"So expectations were created in that process that we would provide more money. Given our current financial circumstances we are not able to provide more than the budgeted amount. So yes, there has been a problem with respect to these different expectations. And why we have some who say we've reduced funding when in our view we've actually increased funding compared to the budgets," Wright said.
Danielson's letter says, "The Council has recommended program implementation budgets that are within Bonneville's commitment, and Bonneville has repeatedly confirmed that the Council's recommendations were not the cause of the potential to spend more than was planned in 2003. Rather, Bonneville's accumulated outstanding contract obligations caused the problem."
Therese Lamb, BPA acting vice president for Environment, Fish and Wildlife, said this morning that it "is not Steve's intent to blame the Council" either for BPA's financial crisis or the fact that a spending cap had to be imposed on the program this past winter for fiscal 2003.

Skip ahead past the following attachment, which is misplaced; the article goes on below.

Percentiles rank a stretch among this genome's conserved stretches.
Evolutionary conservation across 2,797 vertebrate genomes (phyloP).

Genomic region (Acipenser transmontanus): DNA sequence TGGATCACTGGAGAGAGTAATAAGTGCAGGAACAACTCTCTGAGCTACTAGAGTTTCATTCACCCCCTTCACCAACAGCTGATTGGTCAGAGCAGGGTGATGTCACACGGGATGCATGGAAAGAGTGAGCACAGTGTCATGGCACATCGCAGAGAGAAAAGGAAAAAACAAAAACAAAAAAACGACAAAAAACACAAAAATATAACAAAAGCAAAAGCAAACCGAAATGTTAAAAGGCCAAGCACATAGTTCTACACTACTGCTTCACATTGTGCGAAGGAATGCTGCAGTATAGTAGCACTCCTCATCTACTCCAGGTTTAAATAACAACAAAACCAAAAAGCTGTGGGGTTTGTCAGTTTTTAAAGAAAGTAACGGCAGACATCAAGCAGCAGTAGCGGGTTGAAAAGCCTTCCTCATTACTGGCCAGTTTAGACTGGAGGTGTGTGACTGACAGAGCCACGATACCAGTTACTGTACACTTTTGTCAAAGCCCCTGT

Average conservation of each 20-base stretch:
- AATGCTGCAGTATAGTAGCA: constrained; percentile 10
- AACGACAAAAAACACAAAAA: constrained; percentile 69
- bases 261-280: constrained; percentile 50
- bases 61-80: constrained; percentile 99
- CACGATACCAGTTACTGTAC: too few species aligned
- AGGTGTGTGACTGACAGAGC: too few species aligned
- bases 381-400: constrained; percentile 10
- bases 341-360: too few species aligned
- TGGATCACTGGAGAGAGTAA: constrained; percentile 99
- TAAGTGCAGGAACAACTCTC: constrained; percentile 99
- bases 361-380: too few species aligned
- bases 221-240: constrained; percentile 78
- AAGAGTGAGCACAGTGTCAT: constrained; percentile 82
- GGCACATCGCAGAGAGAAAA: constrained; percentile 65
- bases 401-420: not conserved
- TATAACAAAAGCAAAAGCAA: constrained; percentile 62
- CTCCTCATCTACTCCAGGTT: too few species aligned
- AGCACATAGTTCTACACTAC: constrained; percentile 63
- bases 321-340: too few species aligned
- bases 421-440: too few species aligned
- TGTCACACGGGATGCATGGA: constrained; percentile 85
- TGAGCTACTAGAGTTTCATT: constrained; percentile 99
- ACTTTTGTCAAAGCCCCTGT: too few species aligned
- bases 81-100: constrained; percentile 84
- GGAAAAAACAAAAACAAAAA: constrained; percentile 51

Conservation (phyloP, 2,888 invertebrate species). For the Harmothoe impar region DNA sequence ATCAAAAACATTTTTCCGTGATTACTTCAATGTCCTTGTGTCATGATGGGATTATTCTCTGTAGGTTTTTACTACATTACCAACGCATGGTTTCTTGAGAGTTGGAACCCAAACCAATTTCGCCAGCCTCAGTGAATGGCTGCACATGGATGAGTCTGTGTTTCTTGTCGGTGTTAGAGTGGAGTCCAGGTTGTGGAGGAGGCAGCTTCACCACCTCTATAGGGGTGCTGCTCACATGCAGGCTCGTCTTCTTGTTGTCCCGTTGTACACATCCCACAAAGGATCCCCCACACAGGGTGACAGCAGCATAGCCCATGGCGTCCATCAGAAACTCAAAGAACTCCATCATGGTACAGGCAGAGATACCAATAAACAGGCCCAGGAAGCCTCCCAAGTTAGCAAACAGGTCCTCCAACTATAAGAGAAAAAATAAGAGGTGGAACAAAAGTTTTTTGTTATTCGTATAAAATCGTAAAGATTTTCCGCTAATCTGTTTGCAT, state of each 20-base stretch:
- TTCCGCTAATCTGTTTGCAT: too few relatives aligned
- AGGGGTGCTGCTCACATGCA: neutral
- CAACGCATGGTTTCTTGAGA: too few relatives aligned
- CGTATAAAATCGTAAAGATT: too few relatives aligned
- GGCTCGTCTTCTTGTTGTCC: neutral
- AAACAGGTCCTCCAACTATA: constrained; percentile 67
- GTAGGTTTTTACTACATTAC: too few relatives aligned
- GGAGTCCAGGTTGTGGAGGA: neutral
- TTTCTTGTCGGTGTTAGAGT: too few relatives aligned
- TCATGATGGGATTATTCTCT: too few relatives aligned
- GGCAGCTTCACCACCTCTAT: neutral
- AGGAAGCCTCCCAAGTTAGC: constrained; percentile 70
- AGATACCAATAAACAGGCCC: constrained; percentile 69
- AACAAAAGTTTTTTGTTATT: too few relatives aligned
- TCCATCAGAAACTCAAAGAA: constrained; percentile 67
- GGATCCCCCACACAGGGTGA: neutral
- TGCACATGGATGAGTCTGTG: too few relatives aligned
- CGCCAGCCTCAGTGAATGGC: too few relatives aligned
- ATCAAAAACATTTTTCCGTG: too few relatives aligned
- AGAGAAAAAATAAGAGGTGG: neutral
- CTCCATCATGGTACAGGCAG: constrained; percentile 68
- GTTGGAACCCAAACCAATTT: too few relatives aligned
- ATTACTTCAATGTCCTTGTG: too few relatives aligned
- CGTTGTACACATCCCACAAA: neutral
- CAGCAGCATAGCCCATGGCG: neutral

The Council letter said that "It is important for the Committee to also understand that Bonneville collected sufficient funds for fish and wildlife activities from its customers in the 1996-2001 contract period that could have paid its outstanding contract obligations. However, while the obligation to pay for fish and wildlife activities that were accomplished prior to 2002 were 'rolled over' into the 2002-2006 rate period, funds collected to pay for those projects were not."
Danielson pointed out that the imposition of the "no carryover" policy forced some $40 million in bills from the pre-2002 period into the fiscal 2003 program budget. When BPA's own financial crisis forced it to impose a $139 million spending cap in 2003, as opposed to a $139 million average, the Council was then charged with the unsavory task of paring back and deferring fish and wildlife projects.
"The Council reviewed several options including terminating $40 million of ongoing or scheduled projects. Instead, the Council recommended a strategy of project-specific spending limits that kept the full roster of projects in place but would likely result in some tasks being deferred to future years," Danielson said "In this way, the Council intended to preserve the full scope of its implementation recommendations even if substantial work would be delayed because of Bonneville's financial crisis."